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Term limits leave 30 seats up for grabs in Legislature

Nov 17, 2015 | by Lynn Powell

This story is how change at the state capital starts. You must register to vote and get out there and vote if you want to make change. If you don’t vote then you are part of the problem.

By BARBARA HOBEROCK World Capitol Bureau | Posted: Monday, November 16, 2015 12:00 a

OKLAHOMA CITy— The Oklahoma Legislature will see significant turnover after the next session.

Term limits mean 12 Democrats and 18 Republicans will not be able to seek re-election.

In addition, a handful of other lawmakers not facing term limits have said they will not seek another term. They include Mark McCullough, R-Sapulpa, and Sen. Jim Halligan, R-Stillwater.

The limitation means lawmakers can serve only 12 years combined in the House and Senate, unless they were elected during a special election to fill a vacancy. Voters overwhelmingly adopted a state question in 1990 that slapped term limits on lawmakers. It took effect in 1992, but did not affect previous years of service.

The 101-member House has 19 members subject to the limitation in 2016, while it applies to 11 members in the 48-member Senate.

Neither House Speaker Jeff Hickman, R-Fairview, nor Senate President Pro Tem Brian Bingman, R-Sapulpa, will be returning after 2016 due to term limits.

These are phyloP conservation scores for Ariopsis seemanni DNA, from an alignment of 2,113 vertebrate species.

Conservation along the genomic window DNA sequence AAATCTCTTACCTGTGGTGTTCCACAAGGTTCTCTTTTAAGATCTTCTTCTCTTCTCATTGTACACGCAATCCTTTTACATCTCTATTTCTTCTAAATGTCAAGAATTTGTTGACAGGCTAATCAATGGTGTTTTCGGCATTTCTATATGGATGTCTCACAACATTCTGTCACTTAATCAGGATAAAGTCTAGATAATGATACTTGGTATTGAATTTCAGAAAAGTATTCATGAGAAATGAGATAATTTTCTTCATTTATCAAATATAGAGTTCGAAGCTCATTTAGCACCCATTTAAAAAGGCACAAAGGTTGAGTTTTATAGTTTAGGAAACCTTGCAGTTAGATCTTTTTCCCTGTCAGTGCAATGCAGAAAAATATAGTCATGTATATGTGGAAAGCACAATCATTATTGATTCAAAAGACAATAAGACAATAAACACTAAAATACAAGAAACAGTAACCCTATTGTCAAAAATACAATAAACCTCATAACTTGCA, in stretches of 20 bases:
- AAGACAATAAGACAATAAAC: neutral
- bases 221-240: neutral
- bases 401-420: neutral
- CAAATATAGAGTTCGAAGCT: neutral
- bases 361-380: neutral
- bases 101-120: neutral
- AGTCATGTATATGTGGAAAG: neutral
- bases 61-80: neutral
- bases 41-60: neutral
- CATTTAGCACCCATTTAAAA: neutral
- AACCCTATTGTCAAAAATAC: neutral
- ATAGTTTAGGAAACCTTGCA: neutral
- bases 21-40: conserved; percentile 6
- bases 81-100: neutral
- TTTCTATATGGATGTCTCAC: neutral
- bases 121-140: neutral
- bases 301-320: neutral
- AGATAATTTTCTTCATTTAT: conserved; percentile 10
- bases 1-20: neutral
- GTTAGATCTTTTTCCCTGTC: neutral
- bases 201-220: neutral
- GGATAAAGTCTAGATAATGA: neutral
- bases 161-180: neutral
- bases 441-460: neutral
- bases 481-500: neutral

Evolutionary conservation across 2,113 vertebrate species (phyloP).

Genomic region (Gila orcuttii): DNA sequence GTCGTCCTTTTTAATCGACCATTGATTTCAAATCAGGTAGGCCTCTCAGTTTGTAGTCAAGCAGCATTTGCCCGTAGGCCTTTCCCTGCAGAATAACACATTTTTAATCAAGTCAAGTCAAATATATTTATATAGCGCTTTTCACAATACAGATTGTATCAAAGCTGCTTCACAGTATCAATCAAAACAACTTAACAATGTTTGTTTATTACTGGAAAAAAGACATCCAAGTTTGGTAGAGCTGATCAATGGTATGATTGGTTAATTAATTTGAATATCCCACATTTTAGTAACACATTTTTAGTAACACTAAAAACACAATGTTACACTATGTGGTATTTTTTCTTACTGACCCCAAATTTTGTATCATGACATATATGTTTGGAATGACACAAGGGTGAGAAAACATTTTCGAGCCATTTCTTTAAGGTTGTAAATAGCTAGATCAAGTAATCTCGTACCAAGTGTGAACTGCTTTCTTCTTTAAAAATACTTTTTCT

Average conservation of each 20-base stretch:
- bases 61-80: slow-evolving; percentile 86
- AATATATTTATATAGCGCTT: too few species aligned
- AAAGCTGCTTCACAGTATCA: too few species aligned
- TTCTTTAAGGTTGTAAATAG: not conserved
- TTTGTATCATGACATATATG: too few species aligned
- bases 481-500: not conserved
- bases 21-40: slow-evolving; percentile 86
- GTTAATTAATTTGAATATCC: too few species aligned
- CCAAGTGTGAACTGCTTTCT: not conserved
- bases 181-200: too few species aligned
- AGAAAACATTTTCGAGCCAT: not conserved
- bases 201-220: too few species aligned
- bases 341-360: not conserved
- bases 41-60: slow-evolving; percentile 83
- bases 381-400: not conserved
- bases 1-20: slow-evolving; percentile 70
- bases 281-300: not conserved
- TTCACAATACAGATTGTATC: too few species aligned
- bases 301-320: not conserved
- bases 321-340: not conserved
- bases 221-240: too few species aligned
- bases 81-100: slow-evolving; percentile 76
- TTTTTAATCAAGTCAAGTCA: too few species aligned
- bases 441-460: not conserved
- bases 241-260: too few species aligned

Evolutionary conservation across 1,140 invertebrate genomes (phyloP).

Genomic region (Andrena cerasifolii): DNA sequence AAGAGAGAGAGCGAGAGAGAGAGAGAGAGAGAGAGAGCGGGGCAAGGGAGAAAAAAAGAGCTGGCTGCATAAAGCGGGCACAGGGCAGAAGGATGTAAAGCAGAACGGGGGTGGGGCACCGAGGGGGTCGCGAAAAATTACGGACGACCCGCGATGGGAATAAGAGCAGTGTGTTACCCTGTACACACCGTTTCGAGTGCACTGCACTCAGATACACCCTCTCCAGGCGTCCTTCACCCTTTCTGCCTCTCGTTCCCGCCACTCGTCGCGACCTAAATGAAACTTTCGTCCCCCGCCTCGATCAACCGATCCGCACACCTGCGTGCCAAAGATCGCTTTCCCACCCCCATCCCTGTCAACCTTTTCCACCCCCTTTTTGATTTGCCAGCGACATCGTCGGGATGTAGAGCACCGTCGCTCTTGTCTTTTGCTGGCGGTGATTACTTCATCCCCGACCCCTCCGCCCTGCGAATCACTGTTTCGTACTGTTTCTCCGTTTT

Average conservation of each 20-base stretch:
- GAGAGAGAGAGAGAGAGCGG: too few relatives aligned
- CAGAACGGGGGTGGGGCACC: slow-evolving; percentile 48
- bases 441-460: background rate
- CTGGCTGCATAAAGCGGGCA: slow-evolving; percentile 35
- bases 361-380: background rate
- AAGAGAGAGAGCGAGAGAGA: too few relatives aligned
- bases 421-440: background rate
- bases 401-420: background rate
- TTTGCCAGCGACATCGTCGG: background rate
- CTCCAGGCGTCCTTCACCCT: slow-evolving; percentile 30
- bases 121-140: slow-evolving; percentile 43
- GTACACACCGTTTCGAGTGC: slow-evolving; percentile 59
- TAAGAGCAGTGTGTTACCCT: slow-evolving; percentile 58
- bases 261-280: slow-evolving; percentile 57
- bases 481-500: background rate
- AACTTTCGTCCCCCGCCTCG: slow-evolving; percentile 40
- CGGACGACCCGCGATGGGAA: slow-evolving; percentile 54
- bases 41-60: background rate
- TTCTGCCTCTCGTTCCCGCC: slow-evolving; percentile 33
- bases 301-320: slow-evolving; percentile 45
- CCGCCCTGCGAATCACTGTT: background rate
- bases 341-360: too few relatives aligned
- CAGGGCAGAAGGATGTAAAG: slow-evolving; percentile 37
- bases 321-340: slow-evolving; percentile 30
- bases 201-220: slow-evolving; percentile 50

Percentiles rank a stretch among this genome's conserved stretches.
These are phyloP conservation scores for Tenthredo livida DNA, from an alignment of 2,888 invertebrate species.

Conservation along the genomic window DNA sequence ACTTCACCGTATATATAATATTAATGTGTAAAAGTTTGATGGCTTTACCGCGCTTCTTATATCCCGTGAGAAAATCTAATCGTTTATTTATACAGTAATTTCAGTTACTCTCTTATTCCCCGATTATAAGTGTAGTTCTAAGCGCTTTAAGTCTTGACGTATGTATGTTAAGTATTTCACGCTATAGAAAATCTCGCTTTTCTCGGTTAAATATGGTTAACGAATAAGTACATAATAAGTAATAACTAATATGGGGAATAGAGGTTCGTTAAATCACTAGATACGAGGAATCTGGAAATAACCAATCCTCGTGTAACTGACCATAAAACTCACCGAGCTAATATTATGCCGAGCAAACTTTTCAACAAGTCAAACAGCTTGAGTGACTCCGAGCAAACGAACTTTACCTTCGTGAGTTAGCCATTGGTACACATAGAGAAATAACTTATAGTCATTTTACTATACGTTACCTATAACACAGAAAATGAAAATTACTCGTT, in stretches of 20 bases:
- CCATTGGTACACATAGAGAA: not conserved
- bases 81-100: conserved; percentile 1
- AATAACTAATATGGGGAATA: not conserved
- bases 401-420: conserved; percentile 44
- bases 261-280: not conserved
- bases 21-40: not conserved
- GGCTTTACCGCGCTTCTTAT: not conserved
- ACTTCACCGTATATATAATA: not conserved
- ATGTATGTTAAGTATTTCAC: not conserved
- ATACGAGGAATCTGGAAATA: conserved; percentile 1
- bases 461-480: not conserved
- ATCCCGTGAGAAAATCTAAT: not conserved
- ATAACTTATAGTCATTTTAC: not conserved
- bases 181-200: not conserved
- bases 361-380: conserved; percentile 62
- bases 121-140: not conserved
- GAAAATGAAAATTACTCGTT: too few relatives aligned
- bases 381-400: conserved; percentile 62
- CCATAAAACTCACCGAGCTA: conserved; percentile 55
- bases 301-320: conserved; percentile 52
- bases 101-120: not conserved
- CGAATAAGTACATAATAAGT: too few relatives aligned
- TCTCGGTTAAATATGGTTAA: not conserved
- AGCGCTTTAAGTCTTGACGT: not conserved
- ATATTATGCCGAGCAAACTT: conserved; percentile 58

“This is the second round of term limits,” said State Auditor and Inspector Gary Jones, who served as chairman of the Oklahoma Republican Party. “Those people that got elected right after the initial term limits are now termed out.”

One of them is Senate Appropriations Chairman Clark Jolley, R-Edmond. He said unlike some of the newer members, he remembers what it was like to serve in the minority.

While the state will be losing a lot of institutional knowledge, it also provides the opportunity for new ideas, Jolley said.

Longtime political consultant Fount Holland, partner and founder of Republican firm AH Strategies, believes there will be a significant shift in the Legislature, something that will affect policies passed in the future.

The next election will determine if the Legislature is more pro-business or more tea-party oriented, he said.

Both parties are predicting they will pick up seats.

Republicans control the House by a margin of 71-30 and the Senate by 39-8, with one vacancy due to the resignation of Sen. Rick Brinkley, R-Owasso following a criminal investigation.

Holland doesn’t think Democrats will pick up any seats this cycle, but could in 2018.

“I think Republicans will take a few seats in the House and the Senate,” Holland said. “That would be my prediction. I think to me, the storyline narrative of the next election is what kind of Republicans are elected.”

The Republican electorate is becoming more divided on state issues, Holland said.

Senate Minority Leader John Sparks, D-Norman, believes Democrats will hold the seats they have in the upper chamber. If Democrats do lose a seat, that will be offset by flipping other seats, he said.

“It is numbers,” Sparks said. “They are going to have more of their members who are term-limited. You will have open seats, and when you have open seats, there is the opportunity to flip a seat.”

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